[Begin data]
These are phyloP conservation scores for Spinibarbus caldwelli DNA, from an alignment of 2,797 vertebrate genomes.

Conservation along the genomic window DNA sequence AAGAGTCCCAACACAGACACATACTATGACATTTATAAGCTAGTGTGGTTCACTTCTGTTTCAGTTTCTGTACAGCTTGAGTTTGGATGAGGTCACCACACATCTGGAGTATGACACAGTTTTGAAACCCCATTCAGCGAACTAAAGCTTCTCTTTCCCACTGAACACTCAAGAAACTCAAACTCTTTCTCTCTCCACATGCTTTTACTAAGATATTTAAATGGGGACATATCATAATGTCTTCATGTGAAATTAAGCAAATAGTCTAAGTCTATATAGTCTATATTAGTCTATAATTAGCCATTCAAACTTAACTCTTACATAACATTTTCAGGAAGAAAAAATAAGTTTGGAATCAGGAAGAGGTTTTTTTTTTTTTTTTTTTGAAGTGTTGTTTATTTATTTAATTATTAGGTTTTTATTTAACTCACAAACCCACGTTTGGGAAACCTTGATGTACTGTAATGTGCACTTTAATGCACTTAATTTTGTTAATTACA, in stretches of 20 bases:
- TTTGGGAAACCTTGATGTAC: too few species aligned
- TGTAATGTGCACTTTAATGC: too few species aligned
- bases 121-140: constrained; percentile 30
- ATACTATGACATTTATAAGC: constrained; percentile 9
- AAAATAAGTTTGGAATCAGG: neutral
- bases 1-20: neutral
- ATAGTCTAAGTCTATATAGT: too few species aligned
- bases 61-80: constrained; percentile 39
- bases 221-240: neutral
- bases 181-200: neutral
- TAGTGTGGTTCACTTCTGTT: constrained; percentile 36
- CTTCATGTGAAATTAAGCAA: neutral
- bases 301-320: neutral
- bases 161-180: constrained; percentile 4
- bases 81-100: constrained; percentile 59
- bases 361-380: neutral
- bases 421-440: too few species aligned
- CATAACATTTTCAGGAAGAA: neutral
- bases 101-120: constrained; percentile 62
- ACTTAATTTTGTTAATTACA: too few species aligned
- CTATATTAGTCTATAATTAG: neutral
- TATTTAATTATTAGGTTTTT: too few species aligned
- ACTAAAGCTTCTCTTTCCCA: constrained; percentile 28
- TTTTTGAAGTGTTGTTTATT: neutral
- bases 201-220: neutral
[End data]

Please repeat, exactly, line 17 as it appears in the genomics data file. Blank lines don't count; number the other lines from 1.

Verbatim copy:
- bases 81-100: constrained; percentile 59